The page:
The basis of primacy

Andrej_Rublev_001

Mark 10:32-45

Here we are faced with an answer to a question that any Christian may ask himself or others – whether he is the Pope in Rome who, in his pride, has taken the place of God, or an illiterate shepherd who may not know how to sign his own name. The question is: who is the first among men and who may approach God?


This is the question that the sons of Zebedee, apostles James and John, asked Christ, hoping that He would answer that such an honour was theirs, since they were friends of His. They said to Him, “Grant us that we may sit, one on Your right hand, and the other on Your left, in Your glory.” (Mark 10:37) “And when the ten heard it, they began to be greatly displeased with James and John.” (Mark 10:41)


This question posed by the two apostles who were closest to Christ provoked the anger of the other apostles. The question of primacy on which the Bishop of the Roman Church insists so stubbornly, has caused much anger over the centuries. It was with this question that the Pope provoked a conflict and, consequently, a schism which is not about to be healed any time soon. Had they heard the word of God, this would not have happened. The answer that the Lord gave to His closest disciples was one that He would have given to anyone, even to the Pope, if the latter had cared to listen. “You know that those who are considered rulers over the Gentiles lord it over them, and their great ones exercise authority over them. Yet it shall not be so among you, but whoever desires to become great among you shall be your servant.” (Mark 10:42-44)


There we have the answer to the question of primacy. It is clear that the imposition of the Pope as the Supreme Lord of the Church has nothing to do with what Christ taught and as such, cannot be pleasing to God.


But let us leave the Pope to his business in the Vatican and let us return for a moment to our reality and let us, within our own limits, analyze Christ’s words and our place in them. Let us, for a moment, depart from the infiniteness of the Church and focus just on our own church community and apply Christ’s words about servitude to others on our own circumstances. Each one of us is bound by Christ’s command, and those who are the first in our midst, those that we have elected to be our leaders as the best and worthiest amongst us, are bound before all others to heed Christ when He commands humility, meekness, and if need be, humiliation before all others and for the sake of all others.


When God gives a command, He shows us by His own example how to carry out that command. He says of Himself, ”For even the Son of Man did not come to be served, but to serve, and to give His life a ransom for many.” (Mark 10:45) And St. Paul the Apostle says of Christ that He was humbled, taking upon Himself the form of a servant. (Philippians 2:7)


Did not the Lord, in the moments preceding His suffering, wash the feet of His apostles? By doing this He taught them one of the most important lessons that was carved deep into their memories. “You call me Teacher and Lord,” He said. “And you say well, for so I am. If I, then, your Lord and Teacher, have washed your feet, you also ought to wash one another’s feet. For I have given you an example that you should do as I have done to you.” (John 13:13-15)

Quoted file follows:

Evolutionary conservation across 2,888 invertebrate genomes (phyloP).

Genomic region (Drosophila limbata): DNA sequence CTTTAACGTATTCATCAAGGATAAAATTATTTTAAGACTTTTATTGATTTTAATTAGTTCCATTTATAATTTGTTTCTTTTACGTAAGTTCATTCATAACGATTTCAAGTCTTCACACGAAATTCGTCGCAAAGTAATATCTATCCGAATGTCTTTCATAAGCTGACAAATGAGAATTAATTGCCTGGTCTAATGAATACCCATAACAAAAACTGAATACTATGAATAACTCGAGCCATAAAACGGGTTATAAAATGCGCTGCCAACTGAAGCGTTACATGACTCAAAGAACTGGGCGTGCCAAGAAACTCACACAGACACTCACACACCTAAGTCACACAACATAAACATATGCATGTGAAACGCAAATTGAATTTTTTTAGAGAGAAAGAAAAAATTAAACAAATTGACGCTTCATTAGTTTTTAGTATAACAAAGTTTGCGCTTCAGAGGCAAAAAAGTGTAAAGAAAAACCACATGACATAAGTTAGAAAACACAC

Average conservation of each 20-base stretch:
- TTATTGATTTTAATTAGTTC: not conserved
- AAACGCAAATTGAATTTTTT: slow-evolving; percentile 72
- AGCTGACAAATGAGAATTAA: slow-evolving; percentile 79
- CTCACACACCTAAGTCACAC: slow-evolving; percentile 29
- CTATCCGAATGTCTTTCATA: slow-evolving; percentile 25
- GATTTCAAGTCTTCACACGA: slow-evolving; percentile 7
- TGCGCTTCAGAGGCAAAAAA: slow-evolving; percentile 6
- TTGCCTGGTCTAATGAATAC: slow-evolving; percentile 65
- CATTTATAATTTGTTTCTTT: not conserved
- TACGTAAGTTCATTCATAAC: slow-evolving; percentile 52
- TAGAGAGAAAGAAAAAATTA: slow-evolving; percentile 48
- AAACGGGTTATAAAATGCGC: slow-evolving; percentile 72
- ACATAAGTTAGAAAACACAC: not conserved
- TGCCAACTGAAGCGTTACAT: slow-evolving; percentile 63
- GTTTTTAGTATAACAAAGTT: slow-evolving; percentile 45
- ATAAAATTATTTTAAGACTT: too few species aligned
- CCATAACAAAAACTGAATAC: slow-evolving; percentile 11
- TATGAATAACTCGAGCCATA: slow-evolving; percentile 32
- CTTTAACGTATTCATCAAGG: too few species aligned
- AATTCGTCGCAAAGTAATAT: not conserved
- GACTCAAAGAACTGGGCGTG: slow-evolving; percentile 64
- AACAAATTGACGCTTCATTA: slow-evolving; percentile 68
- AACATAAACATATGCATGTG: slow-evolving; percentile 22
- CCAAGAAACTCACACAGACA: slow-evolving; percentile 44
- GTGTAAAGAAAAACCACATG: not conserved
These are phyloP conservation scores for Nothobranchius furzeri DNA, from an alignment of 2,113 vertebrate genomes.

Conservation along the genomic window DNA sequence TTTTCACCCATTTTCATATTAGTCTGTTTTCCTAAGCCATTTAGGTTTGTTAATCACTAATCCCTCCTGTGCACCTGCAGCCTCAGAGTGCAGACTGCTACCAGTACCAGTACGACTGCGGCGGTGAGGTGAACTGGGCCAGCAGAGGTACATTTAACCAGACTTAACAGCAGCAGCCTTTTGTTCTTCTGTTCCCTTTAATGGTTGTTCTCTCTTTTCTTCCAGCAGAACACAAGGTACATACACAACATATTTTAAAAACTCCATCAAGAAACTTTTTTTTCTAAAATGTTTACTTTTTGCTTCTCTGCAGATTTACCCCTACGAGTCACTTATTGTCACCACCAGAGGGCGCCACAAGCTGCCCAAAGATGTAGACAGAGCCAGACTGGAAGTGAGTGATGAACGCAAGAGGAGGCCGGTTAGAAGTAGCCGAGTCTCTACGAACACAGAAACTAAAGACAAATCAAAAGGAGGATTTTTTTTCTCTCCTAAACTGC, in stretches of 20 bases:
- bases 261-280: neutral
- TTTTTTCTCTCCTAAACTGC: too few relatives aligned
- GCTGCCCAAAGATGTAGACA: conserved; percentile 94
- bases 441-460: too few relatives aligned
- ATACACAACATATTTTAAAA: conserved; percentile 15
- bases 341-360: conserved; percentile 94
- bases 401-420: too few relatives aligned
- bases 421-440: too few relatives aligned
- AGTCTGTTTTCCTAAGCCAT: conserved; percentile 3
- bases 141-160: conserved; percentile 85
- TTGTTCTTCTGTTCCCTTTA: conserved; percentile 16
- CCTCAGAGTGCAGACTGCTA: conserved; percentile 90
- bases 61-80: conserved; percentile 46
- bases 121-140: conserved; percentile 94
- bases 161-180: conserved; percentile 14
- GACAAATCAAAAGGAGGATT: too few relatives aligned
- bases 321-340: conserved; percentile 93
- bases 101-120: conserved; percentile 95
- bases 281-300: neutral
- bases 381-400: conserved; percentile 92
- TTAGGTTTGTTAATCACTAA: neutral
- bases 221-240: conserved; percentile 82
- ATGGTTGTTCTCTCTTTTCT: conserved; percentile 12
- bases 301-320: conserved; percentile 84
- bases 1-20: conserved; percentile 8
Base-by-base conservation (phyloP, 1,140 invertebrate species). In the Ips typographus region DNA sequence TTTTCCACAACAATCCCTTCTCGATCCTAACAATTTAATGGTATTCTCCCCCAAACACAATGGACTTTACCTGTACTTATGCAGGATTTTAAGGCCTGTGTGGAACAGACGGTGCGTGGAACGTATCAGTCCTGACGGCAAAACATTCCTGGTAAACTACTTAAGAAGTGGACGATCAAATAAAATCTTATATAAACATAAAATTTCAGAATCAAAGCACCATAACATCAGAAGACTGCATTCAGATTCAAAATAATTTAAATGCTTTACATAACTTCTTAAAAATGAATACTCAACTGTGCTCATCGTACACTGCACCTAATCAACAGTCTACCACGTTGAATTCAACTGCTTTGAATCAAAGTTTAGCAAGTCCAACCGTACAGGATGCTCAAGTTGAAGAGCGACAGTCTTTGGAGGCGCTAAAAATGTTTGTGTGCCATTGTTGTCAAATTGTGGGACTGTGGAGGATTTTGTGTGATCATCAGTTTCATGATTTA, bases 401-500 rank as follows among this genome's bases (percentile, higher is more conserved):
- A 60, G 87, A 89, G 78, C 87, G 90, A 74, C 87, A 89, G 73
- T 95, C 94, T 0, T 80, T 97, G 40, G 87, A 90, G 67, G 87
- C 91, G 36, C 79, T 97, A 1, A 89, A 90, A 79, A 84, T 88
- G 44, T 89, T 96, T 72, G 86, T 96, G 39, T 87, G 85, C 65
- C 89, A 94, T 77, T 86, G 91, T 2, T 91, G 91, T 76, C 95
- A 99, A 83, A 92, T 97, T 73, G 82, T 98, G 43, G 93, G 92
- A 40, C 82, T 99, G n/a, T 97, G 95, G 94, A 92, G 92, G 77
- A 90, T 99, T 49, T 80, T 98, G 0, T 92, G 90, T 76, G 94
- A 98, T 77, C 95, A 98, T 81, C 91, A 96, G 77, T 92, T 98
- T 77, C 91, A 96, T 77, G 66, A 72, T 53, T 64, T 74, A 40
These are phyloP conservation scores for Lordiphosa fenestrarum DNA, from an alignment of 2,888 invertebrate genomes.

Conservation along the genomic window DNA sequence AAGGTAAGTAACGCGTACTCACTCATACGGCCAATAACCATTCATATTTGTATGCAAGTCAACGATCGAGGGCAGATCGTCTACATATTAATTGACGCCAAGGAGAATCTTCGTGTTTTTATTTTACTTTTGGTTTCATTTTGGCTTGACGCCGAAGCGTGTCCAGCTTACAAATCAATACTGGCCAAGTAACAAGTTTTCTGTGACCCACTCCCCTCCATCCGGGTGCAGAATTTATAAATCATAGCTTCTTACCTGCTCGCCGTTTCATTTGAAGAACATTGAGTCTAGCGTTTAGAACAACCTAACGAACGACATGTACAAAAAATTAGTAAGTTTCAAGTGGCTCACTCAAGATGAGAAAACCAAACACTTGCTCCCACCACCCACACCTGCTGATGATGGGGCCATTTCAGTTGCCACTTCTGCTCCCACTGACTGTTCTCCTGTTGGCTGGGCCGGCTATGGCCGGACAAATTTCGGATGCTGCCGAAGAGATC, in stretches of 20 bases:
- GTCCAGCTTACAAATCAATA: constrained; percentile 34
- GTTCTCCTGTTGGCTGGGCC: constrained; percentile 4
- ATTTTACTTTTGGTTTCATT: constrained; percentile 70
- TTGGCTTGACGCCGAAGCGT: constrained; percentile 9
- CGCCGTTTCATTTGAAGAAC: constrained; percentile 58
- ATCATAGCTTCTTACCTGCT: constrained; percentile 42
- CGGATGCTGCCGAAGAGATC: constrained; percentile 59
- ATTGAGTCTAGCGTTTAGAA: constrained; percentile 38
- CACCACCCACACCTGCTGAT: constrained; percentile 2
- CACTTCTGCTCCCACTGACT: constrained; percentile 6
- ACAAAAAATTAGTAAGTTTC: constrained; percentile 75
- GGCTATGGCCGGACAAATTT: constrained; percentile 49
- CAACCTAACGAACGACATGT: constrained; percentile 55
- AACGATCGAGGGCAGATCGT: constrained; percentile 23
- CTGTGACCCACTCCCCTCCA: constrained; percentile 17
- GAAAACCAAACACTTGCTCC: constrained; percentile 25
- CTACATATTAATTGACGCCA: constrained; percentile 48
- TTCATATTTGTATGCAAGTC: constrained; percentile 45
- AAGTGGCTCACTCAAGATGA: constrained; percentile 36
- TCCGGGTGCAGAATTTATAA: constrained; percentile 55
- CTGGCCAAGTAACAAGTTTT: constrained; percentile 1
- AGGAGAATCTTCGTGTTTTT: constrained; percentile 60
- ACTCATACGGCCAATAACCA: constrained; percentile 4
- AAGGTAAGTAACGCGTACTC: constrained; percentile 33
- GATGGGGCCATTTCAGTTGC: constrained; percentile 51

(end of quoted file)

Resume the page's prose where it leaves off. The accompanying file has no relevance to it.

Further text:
Those that we have chosen to lead us must be ready for sacrifice. If they are not, it is better for them not to take on a responsibility that is too big for them. The word church administrator comes from the word “to administer,” which means to serve. Broadly speaking, there is no authority over others, only service to others, service administered with love. In addition, no reward should be ever expected with any type of service, except a reward from God. St. Paul says of himself that he served the Lord in humility, his reward for it being many tears and trials that befell him. (Acts 20:19)


Those that pray and serve in the church must not expect any gratification and earthly rewards for their good deeds, and not only that: they must be ready for sacrifice, endure misfortune and ridicule, and be treated as “scapegoats.” On top of all that they must not complain, because each of them knew, upon taking on his or her duties, what these duties involve.


And when we have done all that has been commanded, the Lord instructs us to say, “We are unprofitable servants. We have done what was our duty to do.” (Luke 17:10)


St. Paul says, “Let nothing be done through selfish ambition or conceit, but in lowliness of mind let each esteem the other better than himself.” (Philippians 2:3)


There were always those in the Church that believed themselves to be irreplaceable and better than anyone else, who believed that after they were gone there would ensue a catastrophe. Even today, there are some that believe that the world ends when they go, and they are worried sick that when they are gone there will be no one to open the church doors.The Church of Christ has outlived innumerable patriarchs and rulers, it has outlasted many a an “irreplaceable” administrator, and it will live on long after each one of us is gone, no matter how great an importance we attach to ourselves.


The apostles asked Christ a question that is as relevant to us today as it was to them. The answer they received is valid for all eternity: “But he who is greater among you shall be your servant. And whoever exalts himself will be humbled, and he who humbles himself will be exalted. “ (Matthew 23:11-12)

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